“We’re envisioning several things all wrapped up into one,” Johnnie said. “One is a safe place where gamers and geeks can go and everything is catered to them. The TVs won’t have sports on them, and things won’t get too rowdy.”

Gamers at Dragons and Flagons also won’t have to deal with bullying or strange looks for playing a game in a public setting.

“Creating that safe place is big for us,” Johnnie said.

Non-gamers and families will be welcomed warmly, too. Thirty years ago, family game night was Life, Monopoly, Scrabble and other tried-and-true favorites. And those will be available at Dragons and Flagons, too. But the times have changed, and the games have changed with them. Now, Settlers of Catan might be the game of choice for a family. Never tried it? No worries. You can check it out from the restaurant’s library and a member of the staff will show you how to play.

“The second thing we want is a unique experience for non-gamers. There are a lot of people out there who aren’t gamers but like the themes that are involved in gaming. They like sci-fi. They like the medieval period. There are tons of Game of Thrones fans that have never thrown dice before, but they just like the idea of being in a dark tavern setting with some people dressed up, or maybe their waitress looks like a serving wench and they get to drink beer out of a big metal glass and eat a turkey leg with no silverware,” Johnnie said.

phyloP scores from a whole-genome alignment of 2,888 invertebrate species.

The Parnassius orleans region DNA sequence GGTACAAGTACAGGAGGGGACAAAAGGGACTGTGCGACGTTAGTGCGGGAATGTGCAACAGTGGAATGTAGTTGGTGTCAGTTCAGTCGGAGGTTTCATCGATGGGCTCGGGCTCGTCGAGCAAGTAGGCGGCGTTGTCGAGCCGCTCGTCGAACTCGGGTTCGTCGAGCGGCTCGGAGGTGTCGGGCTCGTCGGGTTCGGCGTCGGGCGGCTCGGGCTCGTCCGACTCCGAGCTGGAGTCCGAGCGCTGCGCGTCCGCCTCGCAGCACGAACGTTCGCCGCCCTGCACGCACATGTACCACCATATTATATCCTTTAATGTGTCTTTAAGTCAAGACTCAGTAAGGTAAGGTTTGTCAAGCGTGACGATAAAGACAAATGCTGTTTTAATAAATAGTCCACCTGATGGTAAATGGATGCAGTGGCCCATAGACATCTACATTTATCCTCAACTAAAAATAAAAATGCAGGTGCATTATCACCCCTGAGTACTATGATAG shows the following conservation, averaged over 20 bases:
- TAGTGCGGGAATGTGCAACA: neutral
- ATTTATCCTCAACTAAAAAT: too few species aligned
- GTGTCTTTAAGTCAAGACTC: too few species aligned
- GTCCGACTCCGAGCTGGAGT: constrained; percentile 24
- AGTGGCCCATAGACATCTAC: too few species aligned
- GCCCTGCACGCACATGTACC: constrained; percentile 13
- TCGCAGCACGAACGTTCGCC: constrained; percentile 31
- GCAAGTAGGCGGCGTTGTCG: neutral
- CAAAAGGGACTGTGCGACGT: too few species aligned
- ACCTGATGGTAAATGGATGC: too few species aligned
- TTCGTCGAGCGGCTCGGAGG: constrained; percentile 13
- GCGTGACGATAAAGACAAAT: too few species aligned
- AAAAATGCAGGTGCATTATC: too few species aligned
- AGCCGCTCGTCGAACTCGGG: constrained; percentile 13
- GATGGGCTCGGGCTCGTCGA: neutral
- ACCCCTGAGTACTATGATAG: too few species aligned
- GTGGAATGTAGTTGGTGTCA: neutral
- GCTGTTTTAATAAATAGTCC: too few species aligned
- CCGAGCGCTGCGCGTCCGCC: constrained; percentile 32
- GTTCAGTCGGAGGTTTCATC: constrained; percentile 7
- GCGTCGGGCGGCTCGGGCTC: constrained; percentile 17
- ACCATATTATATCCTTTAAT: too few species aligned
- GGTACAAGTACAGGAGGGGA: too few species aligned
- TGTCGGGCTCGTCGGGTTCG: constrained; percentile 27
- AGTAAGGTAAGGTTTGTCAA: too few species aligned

The three hope to open the eatery in northwest Oklahoma City by early 2016 and are in the process of determining a location. 

Vandyousefi said that in addition to providing a refuge for gamers, he and the Paynes want families to interact without the divide often caused by technology.

“That’s one of the things we’re trying to bring back. It’s great that we’re targeting gamers, but we’re also targeting families in general, the families that come in just to try out the restaurant. And hey, while you’re here, why don’t you try this card game?” Vandyousefi said. “We want to bring back some of that social connection.”

Gamers will be excited to know that Dragons and Flagons will host regular, sanctioned tournaments for a number of games. These are rare in Oklahoma City, as judges need to be formally certified before an event can be sanctioned. Those tournaments alone are expected fill the Dragons and Flagons venue.

Between the three of them, Vandyousefi and the Paynes have more than 60 years of gaming experience. They like to play, and they like to have fun. They said they will bring that spirit of fun to Dragons and Flagons and hope to prove that business and pleasure can coexist.

An October crowdfunding attempt to raise $40,000 on Kickstarter missed its mark, but they weren’t discouraged.

“Fear not; we have a plan B and are still shooting for an early 2016 opening,” they Tweeted to fans. 

Print Headline:

Dragon games

A group of local gamers plan to open an inclusive restaurant and gaming space in OKC.

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Paul Fairchild